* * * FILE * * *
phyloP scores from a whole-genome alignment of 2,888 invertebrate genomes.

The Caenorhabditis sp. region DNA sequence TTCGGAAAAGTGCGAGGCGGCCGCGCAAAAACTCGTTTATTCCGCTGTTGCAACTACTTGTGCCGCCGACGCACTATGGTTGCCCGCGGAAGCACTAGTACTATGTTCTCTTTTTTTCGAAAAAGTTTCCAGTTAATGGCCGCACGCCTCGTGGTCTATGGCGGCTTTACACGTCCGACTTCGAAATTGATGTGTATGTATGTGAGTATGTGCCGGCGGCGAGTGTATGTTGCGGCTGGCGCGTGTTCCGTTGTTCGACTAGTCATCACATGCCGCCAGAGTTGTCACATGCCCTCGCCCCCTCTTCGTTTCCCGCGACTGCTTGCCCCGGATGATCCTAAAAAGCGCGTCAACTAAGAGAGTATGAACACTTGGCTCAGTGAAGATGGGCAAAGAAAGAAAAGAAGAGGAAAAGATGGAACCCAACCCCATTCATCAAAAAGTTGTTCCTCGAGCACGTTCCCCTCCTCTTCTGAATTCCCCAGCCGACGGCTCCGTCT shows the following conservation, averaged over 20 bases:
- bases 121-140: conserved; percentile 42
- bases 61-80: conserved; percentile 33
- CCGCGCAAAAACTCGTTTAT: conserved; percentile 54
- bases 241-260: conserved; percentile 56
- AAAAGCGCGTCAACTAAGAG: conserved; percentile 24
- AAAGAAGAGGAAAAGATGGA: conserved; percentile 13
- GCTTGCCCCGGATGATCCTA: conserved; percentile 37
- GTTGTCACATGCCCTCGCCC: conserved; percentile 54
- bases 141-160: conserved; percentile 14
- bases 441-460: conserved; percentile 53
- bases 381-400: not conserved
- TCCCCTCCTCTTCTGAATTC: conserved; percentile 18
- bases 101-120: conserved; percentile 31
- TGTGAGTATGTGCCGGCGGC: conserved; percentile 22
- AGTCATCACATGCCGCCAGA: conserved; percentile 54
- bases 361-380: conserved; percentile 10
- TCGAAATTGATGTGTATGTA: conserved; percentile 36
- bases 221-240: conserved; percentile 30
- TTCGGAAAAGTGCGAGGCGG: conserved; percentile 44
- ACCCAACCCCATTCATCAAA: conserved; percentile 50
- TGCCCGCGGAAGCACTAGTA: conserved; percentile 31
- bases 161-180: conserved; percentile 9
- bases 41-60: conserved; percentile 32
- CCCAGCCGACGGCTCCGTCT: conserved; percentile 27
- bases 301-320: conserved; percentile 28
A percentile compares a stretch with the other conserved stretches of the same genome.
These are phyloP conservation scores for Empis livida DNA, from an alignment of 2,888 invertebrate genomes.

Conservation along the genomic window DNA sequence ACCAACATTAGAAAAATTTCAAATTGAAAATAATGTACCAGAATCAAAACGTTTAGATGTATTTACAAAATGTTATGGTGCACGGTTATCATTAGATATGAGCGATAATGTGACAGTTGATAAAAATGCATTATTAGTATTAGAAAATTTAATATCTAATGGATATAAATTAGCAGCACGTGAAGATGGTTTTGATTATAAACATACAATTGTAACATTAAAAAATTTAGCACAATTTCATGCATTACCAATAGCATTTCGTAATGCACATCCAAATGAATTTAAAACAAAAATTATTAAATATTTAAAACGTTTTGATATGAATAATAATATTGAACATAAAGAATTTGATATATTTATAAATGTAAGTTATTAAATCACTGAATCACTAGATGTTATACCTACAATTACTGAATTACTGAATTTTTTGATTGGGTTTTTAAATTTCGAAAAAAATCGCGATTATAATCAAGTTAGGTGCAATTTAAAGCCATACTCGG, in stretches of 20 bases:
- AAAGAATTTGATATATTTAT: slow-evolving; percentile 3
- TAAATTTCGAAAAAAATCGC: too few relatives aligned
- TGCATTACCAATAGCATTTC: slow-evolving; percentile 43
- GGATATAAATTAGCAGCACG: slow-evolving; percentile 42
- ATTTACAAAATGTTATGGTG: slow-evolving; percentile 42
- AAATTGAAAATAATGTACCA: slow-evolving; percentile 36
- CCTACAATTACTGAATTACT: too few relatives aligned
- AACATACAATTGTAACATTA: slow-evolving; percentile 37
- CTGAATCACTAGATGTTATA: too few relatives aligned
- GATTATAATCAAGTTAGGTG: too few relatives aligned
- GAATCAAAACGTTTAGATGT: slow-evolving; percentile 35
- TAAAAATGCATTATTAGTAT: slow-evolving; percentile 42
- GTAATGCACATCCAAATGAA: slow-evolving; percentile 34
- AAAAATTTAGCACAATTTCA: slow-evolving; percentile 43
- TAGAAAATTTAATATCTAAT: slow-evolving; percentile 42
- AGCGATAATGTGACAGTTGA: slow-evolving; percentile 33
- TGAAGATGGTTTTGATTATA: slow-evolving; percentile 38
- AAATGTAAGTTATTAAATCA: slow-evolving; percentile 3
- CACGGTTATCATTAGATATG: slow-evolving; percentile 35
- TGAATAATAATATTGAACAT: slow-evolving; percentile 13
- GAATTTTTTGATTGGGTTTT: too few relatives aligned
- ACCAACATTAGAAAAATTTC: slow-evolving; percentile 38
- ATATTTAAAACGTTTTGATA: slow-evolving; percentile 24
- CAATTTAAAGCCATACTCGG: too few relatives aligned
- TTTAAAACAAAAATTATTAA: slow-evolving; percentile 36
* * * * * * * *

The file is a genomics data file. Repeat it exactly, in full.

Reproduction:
phyloP scores from a whole-genome alignment of 2,888 invertebrate genomes.

The Caenorhabditis sp. region DNA sequence TTCGGAAAAGTGCGAGGCGGCCGCGCAAAAACTCGTTTATTCCGCTGTTGCAACTACTTGTGCCGCCGACGCACTATGGTTGCCCGCGGAAGCACTAGTACTATGTTCTCTTTTTTTCGAAAAAGTTTCCAGTTAATGGCCGCACGCCTCGTGGTCTATGGCGGCTTTACACGTCCGACTTCGAAATTGATGTGTATGTATGTGAGTATGTGCCGGCGGCGAGTGTATGTTGCGGCTGGCGCGTGTTCCGTTGTTCGACTAGTCATCACATGCCGCCAGAGTTGTCACATGCCCTCGCCCCCTCTTCGTTTCCCGCGACTGCTTGCCCCGGATGATCCTAAAAAGCGCGTCAACTAAGAGAGTATGAACACTTGGCTCAGTGAAGATGGGCAAAGAAAGAAAAGAAGAGGAAAAGATGGAACCCAACCCCATTCATCAAAAAGTTGTTCCTCGAGCACGTTCCCCTCCTCTTCTGAATTCCCCAGCCGACGGCTCCGTCT shows the following conservation, averaged over 20 bases:
- bases 121-140: conserved; percentile 42
- bases 61-80: conserved; percentile 33
- CCGCGCAAAAACTCGTTTAT: conserved; percentile 54
- bases 241-260: conserved; percentile 56
- AAAAGCGCGTCAACTAAGAG: conserved; percentile 24
- AAAGAAGAGGAAAAGATGGA: conserved; percentile 13
- GCTTGCCCCGGATGATCCTA: conserved; percentile 37
- GTTGTCACATGCCCTCGCCC: conserved; percentile 54
- bases 141-160: conserved; percentile 14
- bases 441-460: conserved; percentile 53
- bases 381-400: not conserved
- TCCCCTCCTCTTCTGAATTC: conserved; percentile 18
- bases 101-120: conserved; percentile 31
- TGTGAGTATGTGCCGGCGGC: conserved; percentile 22
- AGTCATCACATGCCGCCAGA: conserved; percentile 54
- bases 361-380: conserved; percentile 10
- TCGAAATTGATGTGTATGTA: conserved; percentile 36
- bases 221-240: conserved; percentile 30
- TTCGGAAAAGTGCGAGGCGG: conserved; percentile 44
- ACCCAACCCCATTCATCAAA: conserved; percentile 50
- TGCCCGCGGAAGCACTAGTA: conserved; percentile 31
- bases 161-180: conserved; percentile 9
- bases 41-60: conserved; percentile 32
- CCCAGCCGACGGCTCCGTCT: conserved; percentile 27
- bases 301-320: conserved; percentile 28
A percentile compares a stretch with the other conserved stretches of the same genome.
These are phyloP conservation scores for Empis livida DNA, from an alignment of 2,888 invertebrate genomes.

Conservation along the genomic window DNA sequence ACCAACATTAGAAAAATTTCAAATTGAAAATAATGTACCAGAATCAAAACGTTTAGATGTATTTACAAAATGTTATGGTGCACGGTTATCATTAGATATGAGCGATAATGTGACAGTTGATAAAAATGCATTATTAGTATTAGAAAATTTAATATCTAATGGATATAAATTAGCAGCACGTGAAGATGGTTTTGATTATAAACATACAATTGTAACATTAAAAAATTTAGCACAATTTCATGCATTACCAATAGCATTTCGTAATGCACATCCAAATGAATTTAAAACAAAAATTATTAAATATTTAAAACGTTTTGATATGAATAATAATATTGAACATAAAGAATTTGATATATTTATAAATGTAAGTTATTAAATCACTGAATCACTAGATGTTATACCTACAATTACTGAATTACTGAATTTTTTGATTGGGTTTTTAAATTTCGAAAAAAATCGCGATTATAATCAAGTTAGGTGCAATTTAAAGCCATACTCGG, in stretches of 20 bases:
- AAAGAATTTGATATATTTAT: slow-evolving; percentile 3
- TAAATTTCGAAAAAAATCGC: too few relatives aligned
- TGCATTACCAATAGCATTTC: slow-evolving; percentile 43
- GGATATAAATTAGCAGCACG: slow-evolving; percentile 42
- ATTTACAAAATGTTATGGTG: slow-evolving; percentile 42
- AAATTGAAAATAATGTACCA: slow-evolving; percentile 36
- CCTACAATTACTGAATTACT: too few relatives aligned
- AACATACAATTGTAACATTA: slow-evolving; percentile 37
- CTGAATCACTAGATGTTATA: too few relatives aligned
- GATTATAATCAAGTTAGGTG: too few relatives aligned
- GAATCAAAACGTTTAGATGT: slow-evolving; percentile 35
- TAAAAATGCATTATTAGTAT: slow-evolving; percentile 42
- GTAATGCACATCCAAATGAA: slow-evolving; percentile 34
- AAAAATTTAGCACAATTTCA: slow-evolving; percentile 43
- TAGAAAATTTAATATCTAAT: slow-evolving; percentile 42
- AGCGATAATGTGACAGTTGA: slow-evolving; percentile 33
- TGAAGATGGTTTTGATTATA: slow-evolving; percentile 38
- AAATGTAAGTTATTAAATCA: slow-evolving; percentile 3
- CACGGTTATCATTAGATATG: slow-evolving; percentile 35
- TGAATAATAATATTGAACAT: slow-evolving; percentile 13
- GAATTTTTTGATTGGGTTTT: too few relatives aligned
- ACCAACATTAGAAAAATTTC: slow-evolving; percentile 38
- ATATTTAAAACGTTTTGATA: slow-evolving; percentile 24
- CAATTTAAAGCCATACTCGG: too few relatives aligned
- TTTAAAACAAAAATTATTAA: slow-evolving; percentile 36